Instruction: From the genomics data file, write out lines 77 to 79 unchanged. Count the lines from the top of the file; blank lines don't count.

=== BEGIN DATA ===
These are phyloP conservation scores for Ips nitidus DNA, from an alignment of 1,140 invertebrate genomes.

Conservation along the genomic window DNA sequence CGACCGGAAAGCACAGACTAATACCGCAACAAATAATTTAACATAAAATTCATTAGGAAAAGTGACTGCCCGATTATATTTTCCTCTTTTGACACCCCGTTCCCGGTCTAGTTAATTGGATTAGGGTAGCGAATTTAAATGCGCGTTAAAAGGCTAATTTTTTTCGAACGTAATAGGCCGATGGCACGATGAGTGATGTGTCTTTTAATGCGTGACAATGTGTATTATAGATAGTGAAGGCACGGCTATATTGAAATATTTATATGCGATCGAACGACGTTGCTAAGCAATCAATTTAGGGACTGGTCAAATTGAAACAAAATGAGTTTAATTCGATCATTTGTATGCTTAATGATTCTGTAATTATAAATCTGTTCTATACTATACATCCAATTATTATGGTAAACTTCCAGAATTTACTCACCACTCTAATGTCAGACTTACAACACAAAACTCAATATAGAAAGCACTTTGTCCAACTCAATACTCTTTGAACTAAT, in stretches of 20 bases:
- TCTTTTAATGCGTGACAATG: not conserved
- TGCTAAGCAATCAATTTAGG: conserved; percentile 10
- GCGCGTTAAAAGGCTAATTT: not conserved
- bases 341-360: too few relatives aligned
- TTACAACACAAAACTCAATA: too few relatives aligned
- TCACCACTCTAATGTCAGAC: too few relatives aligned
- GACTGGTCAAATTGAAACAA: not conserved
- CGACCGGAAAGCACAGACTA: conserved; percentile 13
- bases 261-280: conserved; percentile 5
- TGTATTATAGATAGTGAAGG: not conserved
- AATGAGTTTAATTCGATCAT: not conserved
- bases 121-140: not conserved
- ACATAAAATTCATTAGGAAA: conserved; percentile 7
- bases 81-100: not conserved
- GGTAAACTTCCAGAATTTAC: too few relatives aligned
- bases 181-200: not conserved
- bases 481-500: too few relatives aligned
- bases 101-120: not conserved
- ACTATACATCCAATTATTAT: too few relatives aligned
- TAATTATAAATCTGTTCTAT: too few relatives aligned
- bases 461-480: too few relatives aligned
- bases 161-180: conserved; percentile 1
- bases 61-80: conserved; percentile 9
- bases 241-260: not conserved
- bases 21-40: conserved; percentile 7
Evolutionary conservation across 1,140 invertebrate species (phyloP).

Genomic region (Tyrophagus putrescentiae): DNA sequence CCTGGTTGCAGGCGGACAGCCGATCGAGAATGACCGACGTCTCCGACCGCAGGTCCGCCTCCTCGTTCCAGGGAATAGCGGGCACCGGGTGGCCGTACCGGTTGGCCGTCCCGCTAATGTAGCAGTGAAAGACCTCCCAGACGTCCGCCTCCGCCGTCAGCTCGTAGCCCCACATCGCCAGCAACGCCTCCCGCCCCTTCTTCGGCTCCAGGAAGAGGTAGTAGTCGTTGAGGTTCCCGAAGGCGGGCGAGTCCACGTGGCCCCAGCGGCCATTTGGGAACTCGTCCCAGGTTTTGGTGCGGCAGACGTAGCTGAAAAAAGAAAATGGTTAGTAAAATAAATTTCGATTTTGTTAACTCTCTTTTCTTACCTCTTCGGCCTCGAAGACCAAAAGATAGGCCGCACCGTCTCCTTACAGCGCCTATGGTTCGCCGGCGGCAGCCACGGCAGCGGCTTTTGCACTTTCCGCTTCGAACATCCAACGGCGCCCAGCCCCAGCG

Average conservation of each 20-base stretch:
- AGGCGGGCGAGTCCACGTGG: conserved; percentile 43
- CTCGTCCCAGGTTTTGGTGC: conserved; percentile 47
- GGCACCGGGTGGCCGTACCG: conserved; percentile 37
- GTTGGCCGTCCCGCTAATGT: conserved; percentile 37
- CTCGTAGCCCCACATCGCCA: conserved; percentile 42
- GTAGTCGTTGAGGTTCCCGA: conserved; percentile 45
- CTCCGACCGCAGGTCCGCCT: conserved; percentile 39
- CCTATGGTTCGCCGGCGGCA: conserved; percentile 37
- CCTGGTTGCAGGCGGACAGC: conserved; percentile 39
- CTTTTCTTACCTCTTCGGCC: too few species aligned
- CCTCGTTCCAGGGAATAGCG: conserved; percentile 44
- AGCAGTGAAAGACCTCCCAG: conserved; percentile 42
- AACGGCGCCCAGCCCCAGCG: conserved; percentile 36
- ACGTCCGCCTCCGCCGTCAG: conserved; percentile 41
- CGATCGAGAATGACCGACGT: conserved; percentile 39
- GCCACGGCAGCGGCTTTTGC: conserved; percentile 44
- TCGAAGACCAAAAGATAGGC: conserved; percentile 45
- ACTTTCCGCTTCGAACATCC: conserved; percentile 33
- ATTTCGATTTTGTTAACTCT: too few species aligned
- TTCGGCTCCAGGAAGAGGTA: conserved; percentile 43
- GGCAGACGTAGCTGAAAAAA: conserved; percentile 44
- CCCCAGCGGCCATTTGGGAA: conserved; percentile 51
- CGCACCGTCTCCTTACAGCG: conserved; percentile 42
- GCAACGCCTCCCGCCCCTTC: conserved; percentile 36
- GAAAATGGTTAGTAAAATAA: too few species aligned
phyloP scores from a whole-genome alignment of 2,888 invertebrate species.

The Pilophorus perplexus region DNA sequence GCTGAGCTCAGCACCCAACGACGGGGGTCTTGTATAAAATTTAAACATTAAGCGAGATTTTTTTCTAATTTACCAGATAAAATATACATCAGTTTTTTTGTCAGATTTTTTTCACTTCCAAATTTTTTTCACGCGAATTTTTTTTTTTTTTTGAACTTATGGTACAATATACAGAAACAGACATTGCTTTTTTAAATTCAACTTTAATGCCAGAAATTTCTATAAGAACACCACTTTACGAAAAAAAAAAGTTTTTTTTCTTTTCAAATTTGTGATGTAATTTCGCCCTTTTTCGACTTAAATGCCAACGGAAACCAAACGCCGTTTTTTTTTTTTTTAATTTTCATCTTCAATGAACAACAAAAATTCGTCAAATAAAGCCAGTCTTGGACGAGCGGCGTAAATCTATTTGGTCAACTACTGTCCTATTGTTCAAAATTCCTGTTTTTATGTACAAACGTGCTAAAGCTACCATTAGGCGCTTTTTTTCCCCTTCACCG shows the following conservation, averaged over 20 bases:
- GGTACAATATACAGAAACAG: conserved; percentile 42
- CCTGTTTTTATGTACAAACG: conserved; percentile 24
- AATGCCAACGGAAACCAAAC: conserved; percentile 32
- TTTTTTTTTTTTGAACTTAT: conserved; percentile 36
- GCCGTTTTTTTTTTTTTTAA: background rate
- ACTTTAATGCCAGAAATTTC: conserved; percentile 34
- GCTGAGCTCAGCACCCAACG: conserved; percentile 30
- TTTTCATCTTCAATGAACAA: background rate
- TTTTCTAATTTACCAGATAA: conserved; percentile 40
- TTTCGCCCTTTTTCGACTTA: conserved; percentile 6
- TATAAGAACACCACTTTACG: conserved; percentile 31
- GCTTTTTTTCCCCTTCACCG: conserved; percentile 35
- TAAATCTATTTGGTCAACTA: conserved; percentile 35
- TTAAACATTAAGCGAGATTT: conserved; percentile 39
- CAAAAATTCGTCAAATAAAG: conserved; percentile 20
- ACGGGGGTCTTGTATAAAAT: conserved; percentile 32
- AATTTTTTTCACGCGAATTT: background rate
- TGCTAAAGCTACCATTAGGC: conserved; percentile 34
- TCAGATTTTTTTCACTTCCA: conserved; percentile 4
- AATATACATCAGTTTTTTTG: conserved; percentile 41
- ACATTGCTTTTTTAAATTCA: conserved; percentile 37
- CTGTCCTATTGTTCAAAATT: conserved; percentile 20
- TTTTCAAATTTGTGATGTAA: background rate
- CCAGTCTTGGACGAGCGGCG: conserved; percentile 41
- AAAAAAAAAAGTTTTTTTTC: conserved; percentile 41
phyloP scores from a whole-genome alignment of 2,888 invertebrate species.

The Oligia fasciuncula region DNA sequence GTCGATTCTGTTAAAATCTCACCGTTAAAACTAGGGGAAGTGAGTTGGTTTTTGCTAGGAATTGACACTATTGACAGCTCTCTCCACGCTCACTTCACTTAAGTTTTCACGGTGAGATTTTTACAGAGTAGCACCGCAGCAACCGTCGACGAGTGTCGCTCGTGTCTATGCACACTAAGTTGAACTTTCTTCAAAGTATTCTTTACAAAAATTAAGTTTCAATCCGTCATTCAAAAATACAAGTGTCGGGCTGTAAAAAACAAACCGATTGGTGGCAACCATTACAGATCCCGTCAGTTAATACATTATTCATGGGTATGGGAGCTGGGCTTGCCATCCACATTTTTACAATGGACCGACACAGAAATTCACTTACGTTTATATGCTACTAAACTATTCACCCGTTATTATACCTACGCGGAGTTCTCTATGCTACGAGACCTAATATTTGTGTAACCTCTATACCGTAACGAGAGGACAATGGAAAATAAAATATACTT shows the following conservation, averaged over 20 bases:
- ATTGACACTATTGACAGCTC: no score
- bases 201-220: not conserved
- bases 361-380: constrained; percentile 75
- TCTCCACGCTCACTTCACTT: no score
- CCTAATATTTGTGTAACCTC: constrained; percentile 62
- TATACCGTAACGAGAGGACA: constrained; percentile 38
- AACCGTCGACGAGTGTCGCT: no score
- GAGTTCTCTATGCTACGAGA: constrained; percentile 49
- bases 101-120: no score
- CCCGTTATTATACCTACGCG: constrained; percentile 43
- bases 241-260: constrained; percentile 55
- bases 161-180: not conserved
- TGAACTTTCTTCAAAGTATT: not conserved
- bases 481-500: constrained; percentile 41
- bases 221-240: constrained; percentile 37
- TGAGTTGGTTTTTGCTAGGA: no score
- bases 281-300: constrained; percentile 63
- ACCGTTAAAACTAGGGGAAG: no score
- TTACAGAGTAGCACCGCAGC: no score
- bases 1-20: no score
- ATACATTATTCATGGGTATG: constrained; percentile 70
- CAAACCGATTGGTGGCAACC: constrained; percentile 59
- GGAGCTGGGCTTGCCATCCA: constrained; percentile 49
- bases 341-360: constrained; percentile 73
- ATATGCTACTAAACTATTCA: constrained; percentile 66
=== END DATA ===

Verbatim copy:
- AATATACATCAGTTTTTTTG: conserved; percentile 41
- ACATTGCTTTTTTAAATTCA: conserved; percentile 37
- CTGTCCTATTGTTCAAAATT: conserved; percentile 20